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COVID-19 affects the gut microbiome: Here’s what you need to know


A diverse gut microbiome has been found to play an integral role in regulating host health and homeostasis, including immune regulation. Conversely, an imbalanced or ‘dysbiotic’ gut microbiome has been associated with various disease pathogenesis, including respiratory tract infections. (1)

Within the past 2 years we have seen an unexpected yet significant threat to microbial diversity in the form of the Coronavirus disease 2019 (COVID-19) global pandemic. Firstly, non-infected individuals have experienced an increased risk of diversity loss due to the uptake of intense hygiene practices such as physical distancing, isolation, hand sanitising and time spent indoors. Additionally, dysbiosis has been associated with the disease pathogenesis itself, via both direct and indirect mechanisms. (2)

Despite being recognised as a respiratory illness, several findings have prompted researchers to investigate the link between COVID-19 and gut microbiome dysbiosis. Some of these findings include:

Stool shedding: Scientists have known for some time that COVID-19 can migrate through the gastrointestinal tract (GIT), with SARS-CoV-2 RNA being detected in approximately 40-85% of faecal samples in hospitalised patients with moderate-severe disease. Furthermore, researchers have found evidence of viral shedding in stools for up to four months after infection in 13% of individuals, and up to 7 months in nearly 4% of individuals, suggesting ‘viral persistence’ within the GIT.(3)

GIT symptoms: A meta-analysis of studies investigating hospitalised COVID-19 patients estimate a pooled incidence of GIT symptoms, including nausea, vomiting and diarrhoea, of between 11 and 18%. (3)

Intestinal dysbiosis: COVID-19 patients have been found to have significantly reduced bacterial diversity, with an increase in opportunistic pathogens and reduction in beneficial microbes. Intestinal dysbiosis is thought to be driven by inflammatory mediators from the respiratory infection and/or active viral infection within the GIT itself. (4,5)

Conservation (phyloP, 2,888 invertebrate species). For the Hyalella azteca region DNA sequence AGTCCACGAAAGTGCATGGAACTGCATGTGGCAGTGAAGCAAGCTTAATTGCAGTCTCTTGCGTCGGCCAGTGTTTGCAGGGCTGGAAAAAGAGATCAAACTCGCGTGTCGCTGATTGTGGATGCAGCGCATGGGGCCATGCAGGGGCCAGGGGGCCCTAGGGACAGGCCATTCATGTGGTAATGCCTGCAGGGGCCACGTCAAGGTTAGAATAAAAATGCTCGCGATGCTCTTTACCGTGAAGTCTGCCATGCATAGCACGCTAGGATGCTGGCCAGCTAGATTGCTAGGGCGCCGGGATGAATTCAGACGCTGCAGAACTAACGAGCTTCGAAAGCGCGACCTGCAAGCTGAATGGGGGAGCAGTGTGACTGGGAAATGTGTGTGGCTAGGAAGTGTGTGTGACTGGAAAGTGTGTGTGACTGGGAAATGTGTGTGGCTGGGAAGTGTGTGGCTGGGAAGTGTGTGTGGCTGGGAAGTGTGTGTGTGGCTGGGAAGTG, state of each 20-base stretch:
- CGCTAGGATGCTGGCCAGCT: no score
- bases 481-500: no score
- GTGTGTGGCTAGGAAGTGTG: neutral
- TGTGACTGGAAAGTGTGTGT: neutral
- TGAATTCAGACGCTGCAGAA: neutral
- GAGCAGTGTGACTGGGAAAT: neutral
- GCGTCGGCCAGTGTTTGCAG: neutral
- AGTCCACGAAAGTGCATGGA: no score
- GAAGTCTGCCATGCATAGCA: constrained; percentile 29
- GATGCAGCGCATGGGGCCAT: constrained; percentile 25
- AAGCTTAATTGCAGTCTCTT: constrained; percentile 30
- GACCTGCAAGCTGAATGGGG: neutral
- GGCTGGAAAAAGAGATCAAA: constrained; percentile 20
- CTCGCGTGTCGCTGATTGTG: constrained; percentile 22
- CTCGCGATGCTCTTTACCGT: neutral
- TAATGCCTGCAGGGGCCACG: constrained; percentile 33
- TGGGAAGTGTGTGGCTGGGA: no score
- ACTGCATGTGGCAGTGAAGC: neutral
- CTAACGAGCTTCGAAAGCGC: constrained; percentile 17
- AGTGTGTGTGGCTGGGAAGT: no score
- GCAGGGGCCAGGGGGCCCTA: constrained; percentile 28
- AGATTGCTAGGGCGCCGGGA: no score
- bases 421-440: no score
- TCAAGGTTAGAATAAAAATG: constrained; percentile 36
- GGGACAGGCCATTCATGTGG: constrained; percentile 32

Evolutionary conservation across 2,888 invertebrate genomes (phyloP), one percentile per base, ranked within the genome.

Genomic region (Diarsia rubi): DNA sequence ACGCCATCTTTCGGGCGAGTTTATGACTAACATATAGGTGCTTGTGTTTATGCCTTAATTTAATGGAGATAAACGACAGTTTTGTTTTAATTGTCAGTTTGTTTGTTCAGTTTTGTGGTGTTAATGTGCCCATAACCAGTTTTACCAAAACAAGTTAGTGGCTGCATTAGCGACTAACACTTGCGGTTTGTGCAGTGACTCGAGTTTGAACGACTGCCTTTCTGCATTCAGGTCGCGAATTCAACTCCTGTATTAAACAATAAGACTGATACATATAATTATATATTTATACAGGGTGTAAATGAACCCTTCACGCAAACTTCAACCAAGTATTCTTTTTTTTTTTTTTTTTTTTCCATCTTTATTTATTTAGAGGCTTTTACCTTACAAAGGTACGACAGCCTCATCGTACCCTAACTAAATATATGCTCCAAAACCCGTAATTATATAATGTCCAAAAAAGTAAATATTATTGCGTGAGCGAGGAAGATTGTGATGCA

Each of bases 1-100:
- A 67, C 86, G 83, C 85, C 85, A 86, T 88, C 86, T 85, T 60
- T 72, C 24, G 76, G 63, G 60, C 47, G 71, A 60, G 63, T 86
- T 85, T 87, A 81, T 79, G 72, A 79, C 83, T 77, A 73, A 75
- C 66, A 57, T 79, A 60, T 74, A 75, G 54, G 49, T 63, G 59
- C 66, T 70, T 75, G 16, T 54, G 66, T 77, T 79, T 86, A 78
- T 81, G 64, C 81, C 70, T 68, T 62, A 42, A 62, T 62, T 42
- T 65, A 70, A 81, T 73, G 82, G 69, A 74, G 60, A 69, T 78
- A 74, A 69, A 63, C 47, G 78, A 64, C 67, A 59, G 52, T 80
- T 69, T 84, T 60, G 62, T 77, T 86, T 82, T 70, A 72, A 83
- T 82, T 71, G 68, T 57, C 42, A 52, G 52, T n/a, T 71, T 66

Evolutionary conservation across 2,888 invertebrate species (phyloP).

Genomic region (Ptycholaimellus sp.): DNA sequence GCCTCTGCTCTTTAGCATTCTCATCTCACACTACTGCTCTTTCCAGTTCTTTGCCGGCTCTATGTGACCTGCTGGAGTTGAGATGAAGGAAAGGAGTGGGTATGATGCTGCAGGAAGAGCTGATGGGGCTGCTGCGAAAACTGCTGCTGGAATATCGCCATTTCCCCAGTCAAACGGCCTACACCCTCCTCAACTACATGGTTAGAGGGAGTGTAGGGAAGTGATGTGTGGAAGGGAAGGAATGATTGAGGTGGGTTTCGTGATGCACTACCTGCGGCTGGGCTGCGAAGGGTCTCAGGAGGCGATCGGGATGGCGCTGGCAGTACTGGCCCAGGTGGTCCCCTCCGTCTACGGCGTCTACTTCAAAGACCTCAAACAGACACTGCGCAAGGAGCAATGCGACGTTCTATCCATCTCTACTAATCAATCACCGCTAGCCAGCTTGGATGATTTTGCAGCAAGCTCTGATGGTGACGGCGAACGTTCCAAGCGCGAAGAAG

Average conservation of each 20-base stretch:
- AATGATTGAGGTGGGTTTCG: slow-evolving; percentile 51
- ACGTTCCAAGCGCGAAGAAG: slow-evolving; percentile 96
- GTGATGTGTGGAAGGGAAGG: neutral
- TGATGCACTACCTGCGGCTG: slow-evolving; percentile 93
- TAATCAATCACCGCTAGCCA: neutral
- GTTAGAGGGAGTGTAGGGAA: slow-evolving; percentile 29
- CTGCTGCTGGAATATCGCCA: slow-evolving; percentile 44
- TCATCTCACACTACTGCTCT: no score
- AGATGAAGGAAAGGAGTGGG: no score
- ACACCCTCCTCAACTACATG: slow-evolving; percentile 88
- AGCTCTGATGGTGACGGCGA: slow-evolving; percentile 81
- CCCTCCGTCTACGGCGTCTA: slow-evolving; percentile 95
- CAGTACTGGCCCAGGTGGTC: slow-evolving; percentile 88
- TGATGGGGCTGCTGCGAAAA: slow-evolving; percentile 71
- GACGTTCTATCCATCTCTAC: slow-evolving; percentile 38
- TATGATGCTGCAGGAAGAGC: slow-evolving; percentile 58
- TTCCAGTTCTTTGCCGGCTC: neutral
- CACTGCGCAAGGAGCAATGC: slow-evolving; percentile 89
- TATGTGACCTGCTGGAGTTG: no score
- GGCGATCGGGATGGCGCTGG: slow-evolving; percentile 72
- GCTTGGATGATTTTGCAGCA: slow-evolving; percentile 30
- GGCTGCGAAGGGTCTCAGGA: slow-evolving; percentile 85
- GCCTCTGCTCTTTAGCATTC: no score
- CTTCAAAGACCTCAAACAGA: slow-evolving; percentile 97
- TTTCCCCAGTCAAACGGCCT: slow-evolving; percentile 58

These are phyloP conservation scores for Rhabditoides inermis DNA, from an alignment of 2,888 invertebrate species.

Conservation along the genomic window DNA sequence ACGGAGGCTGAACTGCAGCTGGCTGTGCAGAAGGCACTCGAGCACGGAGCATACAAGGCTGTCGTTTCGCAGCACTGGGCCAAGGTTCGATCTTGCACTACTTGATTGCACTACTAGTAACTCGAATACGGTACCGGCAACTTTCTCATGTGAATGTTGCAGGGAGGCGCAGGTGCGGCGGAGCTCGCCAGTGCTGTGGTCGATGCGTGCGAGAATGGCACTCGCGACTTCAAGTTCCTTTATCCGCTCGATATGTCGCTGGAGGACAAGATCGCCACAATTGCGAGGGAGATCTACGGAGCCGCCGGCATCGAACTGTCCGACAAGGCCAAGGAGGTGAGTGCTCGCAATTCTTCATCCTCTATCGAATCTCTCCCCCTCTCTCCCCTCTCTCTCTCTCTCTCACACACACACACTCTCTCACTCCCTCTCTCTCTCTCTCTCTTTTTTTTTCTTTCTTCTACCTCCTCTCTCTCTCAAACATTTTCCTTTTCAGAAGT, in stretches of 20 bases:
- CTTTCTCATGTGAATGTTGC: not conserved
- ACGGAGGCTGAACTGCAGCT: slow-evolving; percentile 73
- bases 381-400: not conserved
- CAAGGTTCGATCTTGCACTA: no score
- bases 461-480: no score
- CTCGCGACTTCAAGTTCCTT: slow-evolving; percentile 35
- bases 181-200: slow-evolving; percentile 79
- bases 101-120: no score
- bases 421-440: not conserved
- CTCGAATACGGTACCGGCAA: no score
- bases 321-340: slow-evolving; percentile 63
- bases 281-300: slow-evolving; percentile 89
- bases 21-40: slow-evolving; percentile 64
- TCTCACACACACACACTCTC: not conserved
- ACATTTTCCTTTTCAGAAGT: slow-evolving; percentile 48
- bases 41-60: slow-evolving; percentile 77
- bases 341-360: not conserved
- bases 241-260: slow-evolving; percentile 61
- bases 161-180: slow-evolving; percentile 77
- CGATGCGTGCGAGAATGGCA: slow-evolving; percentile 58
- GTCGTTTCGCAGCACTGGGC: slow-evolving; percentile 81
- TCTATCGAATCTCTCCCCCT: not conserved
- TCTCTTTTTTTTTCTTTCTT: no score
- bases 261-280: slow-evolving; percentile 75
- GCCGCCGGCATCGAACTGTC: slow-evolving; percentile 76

Altered metabolites – Furthermore, long-COVID has been associated with a reduced abundance of short chain fatty acid producing bacteria which may further exacerbate intestinal, bacterial translocation and a pro-inflammatory systemic response. (4,5,6)

The role of the healthcare practitioner:

The healthcare practitioner can play a supportive role through symptom management, and by addressing microbial dysbiosis using established therapeutic tools, including diet and exercise. Microbiome therapies, such as pre- and probiotics, may provide a theoretical benefit due to their role in improving microbiome balance and immune regulation, however further research is required. 


[1] Yamamoto S, Saito M, Tamura A, Prawisuda D, Mizutani T, Yotsuyanagi H. The human microbiome and COVID-19: A systematic review. PloS one. 2021 Jun 23;16(6):e0253293.

[2] Finlay BB, Amato KR, Azad M, Blaser MJ, Bosch TC, Chu H, Dominguez-Bello MG, Ehrlich SD, Elinav E, Geva-Zatorsky N, Gros P. The hygiene hypothesis, the COVID pandemic, and consequences for the human microbiome. Proceedings of the National Academy of Sciences. 2021 Feb 9;118(6).

[3] Natarajan A, Zlitni S, Brooks EF, Vance SE, Dahlen A, Hedlin H, Park RM, Han A, Schmidtke DT, Verma R, Jacobson KB. Gastrointestinal symptoms and fecal shedding of SARS-CoV-2 RNA suggest prolonged gastrointestinal infection. Med. 2022 Jun 10;3(6):371-87.

[4] Hussain I, Cher GL, Abid MA, Abid MB. Role of gut microbiome in COVID-19: an insight into pathogenesis and therapeutic potential. Frontiers in immunology. 2021 Oct 14;12:4164.

[5] Zhang D, Zhou Y, Ma Y, Chen P, Tang J, Yang B, et al. Gut Microbiota Dysbiosis Correlates With Long COVID-19 at One-Year After Discharge. J Korean Med Sci [Internet]. 2023 Apr 4 [cited 2023 Aug 10];38(15). Available from:

[6] Giron LB, Dweep H, Yin X, Wang H, Damra M, Goldman AR, et al. Plasma Markers of Disrupted Gut Permeability in Severe COVID-19 Patients. Front Immunol [Internet]. 2021 [cited 2023 Aug 3];12. Available from:

[7] Walton GE, Gibson GR, Hunter KA. Mechanisms linking the human gut microbiome to prophylactic and treatment strategies for COVID-19. British Journal of Nutrition. 2021 Jul;126(2):219-27.

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